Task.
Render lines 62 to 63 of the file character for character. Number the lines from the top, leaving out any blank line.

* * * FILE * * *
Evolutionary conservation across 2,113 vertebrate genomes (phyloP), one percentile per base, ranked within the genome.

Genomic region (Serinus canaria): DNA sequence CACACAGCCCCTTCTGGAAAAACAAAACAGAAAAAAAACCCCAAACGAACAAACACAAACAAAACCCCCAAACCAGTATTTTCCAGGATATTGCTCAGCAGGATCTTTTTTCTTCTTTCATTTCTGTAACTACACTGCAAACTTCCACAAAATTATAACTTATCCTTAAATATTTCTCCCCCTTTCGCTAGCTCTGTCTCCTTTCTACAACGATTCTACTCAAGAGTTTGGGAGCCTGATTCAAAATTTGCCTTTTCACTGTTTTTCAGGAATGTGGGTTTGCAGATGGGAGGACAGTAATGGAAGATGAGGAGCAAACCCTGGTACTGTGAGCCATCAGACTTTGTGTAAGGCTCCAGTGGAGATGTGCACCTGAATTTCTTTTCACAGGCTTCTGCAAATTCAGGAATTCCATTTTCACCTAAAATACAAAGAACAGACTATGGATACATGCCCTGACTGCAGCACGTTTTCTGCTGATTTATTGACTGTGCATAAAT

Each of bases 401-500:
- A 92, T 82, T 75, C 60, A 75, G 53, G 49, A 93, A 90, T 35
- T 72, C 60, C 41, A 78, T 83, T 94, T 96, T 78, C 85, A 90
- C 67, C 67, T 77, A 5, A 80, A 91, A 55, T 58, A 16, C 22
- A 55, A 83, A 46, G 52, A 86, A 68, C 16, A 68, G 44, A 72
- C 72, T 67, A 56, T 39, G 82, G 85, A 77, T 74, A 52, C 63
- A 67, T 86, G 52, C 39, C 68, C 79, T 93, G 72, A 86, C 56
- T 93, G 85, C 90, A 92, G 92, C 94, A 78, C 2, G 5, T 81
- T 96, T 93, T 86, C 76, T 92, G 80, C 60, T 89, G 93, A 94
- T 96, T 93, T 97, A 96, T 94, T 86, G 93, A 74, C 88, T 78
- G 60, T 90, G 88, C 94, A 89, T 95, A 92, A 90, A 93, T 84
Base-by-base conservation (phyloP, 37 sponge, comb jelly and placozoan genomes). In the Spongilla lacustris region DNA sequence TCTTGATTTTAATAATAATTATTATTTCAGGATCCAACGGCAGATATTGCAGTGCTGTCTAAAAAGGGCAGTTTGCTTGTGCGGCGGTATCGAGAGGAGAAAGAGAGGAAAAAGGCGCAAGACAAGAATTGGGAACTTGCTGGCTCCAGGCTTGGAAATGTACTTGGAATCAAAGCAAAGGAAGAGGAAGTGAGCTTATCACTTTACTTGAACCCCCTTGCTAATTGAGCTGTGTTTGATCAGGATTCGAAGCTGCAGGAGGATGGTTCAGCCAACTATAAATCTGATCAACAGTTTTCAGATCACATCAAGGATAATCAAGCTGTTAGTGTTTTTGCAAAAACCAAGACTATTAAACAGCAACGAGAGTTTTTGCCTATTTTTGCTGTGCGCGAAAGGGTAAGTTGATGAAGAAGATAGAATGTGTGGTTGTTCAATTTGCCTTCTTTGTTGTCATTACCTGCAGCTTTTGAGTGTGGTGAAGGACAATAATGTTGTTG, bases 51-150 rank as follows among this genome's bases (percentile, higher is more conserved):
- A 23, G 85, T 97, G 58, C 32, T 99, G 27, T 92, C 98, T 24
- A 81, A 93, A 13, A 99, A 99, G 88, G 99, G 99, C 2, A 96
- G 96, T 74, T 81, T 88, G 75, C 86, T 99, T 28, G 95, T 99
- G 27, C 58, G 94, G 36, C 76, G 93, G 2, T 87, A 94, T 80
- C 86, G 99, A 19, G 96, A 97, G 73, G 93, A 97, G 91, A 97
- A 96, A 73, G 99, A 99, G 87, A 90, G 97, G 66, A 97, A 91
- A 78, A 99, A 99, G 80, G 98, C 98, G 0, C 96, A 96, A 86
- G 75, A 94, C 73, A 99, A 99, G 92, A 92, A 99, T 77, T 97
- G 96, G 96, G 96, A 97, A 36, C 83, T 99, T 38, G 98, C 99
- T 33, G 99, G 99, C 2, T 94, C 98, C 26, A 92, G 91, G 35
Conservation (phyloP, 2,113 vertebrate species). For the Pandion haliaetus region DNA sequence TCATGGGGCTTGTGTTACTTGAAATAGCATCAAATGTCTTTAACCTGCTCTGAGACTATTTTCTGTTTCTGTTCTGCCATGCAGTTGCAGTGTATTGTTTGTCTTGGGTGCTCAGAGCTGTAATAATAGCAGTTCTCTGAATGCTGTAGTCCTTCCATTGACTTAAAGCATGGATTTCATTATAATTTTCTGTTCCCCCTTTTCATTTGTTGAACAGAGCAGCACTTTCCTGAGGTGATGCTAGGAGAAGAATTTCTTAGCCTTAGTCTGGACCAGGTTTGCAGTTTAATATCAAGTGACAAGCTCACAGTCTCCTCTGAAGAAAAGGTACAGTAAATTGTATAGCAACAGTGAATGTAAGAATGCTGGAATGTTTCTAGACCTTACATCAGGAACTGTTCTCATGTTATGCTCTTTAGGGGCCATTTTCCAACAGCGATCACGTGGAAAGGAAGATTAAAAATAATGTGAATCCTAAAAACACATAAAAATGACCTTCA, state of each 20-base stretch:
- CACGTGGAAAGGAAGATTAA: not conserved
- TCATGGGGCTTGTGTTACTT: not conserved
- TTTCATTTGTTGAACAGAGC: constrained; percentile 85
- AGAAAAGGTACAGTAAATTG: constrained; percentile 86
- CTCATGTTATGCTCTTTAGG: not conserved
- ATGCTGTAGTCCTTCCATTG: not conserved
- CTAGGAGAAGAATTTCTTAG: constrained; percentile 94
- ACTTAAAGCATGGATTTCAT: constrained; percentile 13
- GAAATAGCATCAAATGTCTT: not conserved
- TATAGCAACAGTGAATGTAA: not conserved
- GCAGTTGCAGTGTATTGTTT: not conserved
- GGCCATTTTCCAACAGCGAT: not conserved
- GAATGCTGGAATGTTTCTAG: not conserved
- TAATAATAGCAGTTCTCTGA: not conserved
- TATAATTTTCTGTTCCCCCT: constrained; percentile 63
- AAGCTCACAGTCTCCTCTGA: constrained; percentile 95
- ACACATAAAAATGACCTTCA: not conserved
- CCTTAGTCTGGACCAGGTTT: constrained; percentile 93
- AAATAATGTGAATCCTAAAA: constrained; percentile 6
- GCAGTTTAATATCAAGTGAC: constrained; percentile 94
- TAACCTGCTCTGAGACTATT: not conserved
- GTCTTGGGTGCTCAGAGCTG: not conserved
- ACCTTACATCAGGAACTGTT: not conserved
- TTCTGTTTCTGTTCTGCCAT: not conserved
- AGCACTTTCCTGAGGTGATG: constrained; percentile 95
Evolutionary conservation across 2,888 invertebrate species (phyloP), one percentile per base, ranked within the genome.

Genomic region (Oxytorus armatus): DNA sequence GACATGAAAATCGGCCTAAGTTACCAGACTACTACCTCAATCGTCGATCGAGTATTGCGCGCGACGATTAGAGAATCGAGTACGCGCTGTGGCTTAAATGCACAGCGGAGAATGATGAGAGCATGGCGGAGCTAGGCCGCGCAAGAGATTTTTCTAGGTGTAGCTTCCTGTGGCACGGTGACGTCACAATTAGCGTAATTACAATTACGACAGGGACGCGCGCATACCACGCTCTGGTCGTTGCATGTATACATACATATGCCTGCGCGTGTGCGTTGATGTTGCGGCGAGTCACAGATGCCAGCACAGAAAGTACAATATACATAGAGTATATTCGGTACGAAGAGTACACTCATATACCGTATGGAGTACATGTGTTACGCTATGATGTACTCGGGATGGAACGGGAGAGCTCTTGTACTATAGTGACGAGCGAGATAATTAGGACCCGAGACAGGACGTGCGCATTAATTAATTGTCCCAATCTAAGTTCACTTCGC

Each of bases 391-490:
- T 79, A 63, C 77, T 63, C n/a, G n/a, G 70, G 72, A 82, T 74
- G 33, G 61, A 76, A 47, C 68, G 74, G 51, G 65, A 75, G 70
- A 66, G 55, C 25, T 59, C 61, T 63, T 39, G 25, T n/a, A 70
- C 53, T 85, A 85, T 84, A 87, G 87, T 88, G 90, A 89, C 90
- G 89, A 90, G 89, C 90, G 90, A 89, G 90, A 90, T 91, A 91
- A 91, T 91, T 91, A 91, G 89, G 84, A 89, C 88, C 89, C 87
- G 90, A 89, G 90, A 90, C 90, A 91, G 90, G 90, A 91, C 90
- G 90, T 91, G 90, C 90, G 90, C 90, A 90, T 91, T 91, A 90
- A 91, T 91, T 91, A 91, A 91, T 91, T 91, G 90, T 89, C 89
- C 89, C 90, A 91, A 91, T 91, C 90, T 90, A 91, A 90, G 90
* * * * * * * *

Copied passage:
- A 91, T 91, T 91, A 91, A 91, T 91, T 91, G 90, T 89, C 89
- C 89, C 90, A 91, A 91, T 91, C 90, T 90, A 91, A 90, G 90